Death and the Maiden (Ad Astra)
November 19 – December 4
Chilean writer Ariel Dorfman’s 1991 play “Death and the Maiden” is a lot. Named after Schubert’s dramatic quartet, the moral thriller is about former political prisoner Paulina (Sandra Harman), who believes that a stranger who comes to her beach house home is the man who, under the country’s former military dictatorship, brutalised her many years prior.
The story, said to be based on events in Chile (though it could be in any South or Central American dictatorship) opens to a detailed set representing the home of Paulina and her husband Geraldo (Gary Farmer-Trickett), a human rights lawyer in a country that is in transition from dictatorship to democracy. She is waiting nervously, even pulling a gun when another car arrives after Gerardo’s vehicle has broken down and he has been offered a lift by a friendly doctor, Roberto (Tom Coyle). Though she never saw him at the time, due to being blindfolded, Paulina is convinced the voice she is now hearing is that of the state agent responsible for her rape and torture 15 years earlier. She knows it is him.
Roberto is bound and gagged at gunpoint as Paulina interrogates and demands that he confesses his crime against her or else. It is a tense setup that brings a lot of intrigue as the audience is forced to consider if he did it and if she will do it. The three act play contains dense dialogue more than action, meaning that its success rests very much with its performances. Harman captures both the mania and fragility of the deeply traumatised and angry Paulina. In particular, her monologue recall of the horrific event is riveting. The story’s dramatic development is also aided by the physical commitment of the production’s actors. Coyle spends the majority of the play struggling against being tied to a kitchen chair and when his gag is removed, he layers the character so that we both think he may be capable of perpetrating the sexual torture of woman, and also a potential victim himself. Meanwhile, Harman’s whole body physical reaction to hearing Roberto’s voice, adds to the intensity of the turning point, and Farmer-Trickett’s body language as Paulina’s husband Geraldo coveys some moments of support that gives a little depth to this least developed role.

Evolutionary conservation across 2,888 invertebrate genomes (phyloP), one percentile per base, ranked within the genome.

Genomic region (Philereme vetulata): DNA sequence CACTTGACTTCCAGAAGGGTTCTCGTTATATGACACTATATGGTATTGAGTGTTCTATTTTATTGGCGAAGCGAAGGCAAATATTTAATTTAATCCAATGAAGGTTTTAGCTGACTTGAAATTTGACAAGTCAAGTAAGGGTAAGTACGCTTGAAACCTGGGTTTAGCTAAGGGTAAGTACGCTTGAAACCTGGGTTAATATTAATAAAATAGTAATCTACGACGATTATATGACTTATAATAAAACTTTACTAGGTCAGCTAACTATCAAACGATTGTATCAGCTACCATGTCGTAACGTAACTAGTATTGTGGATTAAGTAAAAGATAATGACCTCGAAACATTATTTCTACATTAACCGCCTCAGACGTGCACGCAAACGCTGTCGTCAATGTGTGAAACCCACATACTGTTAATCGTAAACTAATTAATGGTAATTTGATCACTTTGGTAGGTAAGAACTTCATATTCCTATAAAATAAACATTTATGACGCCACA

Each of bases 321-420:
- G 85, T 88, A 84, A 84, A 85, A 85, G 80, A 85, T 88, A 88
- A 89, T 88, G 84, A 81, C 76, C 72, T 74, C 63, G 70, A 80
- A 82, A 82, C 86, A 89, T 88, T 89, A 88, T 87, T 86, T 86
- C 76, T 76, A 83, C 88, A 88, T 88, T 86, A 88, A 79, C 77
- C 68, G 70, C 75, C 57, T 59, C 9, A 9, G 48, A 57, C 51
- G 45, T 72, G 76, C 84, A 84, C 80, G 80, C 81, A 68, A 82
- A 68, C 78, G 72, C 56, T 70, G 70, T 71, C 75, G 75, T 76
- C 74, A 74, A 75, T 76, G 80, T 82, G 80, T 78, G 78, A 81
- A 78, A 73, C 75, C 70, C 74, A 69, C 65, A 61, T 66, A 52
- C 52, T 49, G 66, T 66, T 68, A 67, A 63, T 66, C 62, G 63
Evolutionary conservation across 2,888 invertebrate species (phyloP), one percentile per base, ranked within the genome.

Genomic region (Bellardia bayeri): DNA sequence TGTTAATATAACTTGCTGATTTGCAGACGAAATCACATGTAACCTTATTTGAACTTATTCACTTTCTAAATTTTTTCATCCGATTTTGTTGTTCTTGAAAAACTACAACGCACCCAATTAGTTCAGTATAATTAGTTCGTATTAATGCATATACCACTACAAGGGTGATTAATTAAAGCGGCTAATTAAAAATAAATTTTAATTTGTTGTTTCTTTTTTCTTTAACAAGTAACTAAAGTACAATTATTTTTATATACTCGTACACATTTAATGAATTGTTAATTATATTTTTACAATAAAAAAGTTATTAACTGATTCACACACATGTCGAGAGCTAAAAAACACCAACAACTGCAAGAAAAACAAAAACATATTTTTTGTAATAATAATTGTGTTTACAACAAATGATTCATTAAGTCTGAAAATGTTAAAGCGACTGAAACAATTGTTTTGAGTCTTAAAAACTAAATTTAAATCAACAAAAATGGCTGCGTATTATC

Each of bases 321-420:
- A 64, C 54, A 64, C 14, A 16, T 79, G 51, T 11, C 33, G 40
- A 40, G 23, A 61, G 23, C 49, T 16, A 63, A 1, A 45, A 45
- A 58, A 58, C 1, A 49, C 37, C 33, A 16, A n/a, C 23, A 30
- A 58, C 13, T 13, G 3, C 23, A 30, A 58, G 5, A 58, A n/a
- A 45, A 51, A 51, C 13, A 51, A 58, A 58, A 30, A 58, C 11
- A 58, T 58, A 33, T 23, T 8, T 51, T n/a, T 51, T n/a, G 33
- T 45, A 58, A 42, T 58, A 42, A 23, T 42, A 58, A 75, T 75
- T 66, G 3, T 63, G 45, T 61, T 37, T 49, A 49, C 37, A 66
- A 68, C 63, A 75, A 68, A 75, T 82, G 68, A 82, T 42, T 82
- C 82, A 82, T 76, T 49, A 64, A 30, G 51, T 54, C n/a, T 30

The three-character piece contains a lot of confronting language and even some moments of amusement amongst the grim events. Ad Astra has created a considered, claustrophobic experience that appropriately metaphors the experience of characters in “Death and the Maiden”, who are all prisoned in their pasts. The daring choice also presents big themes for audience consideration. Indeed, the moral debate that arises from its ethical arguments around guilt, repentance and the value of vengeance leads to much post-show contemplation and question about who really is the victim.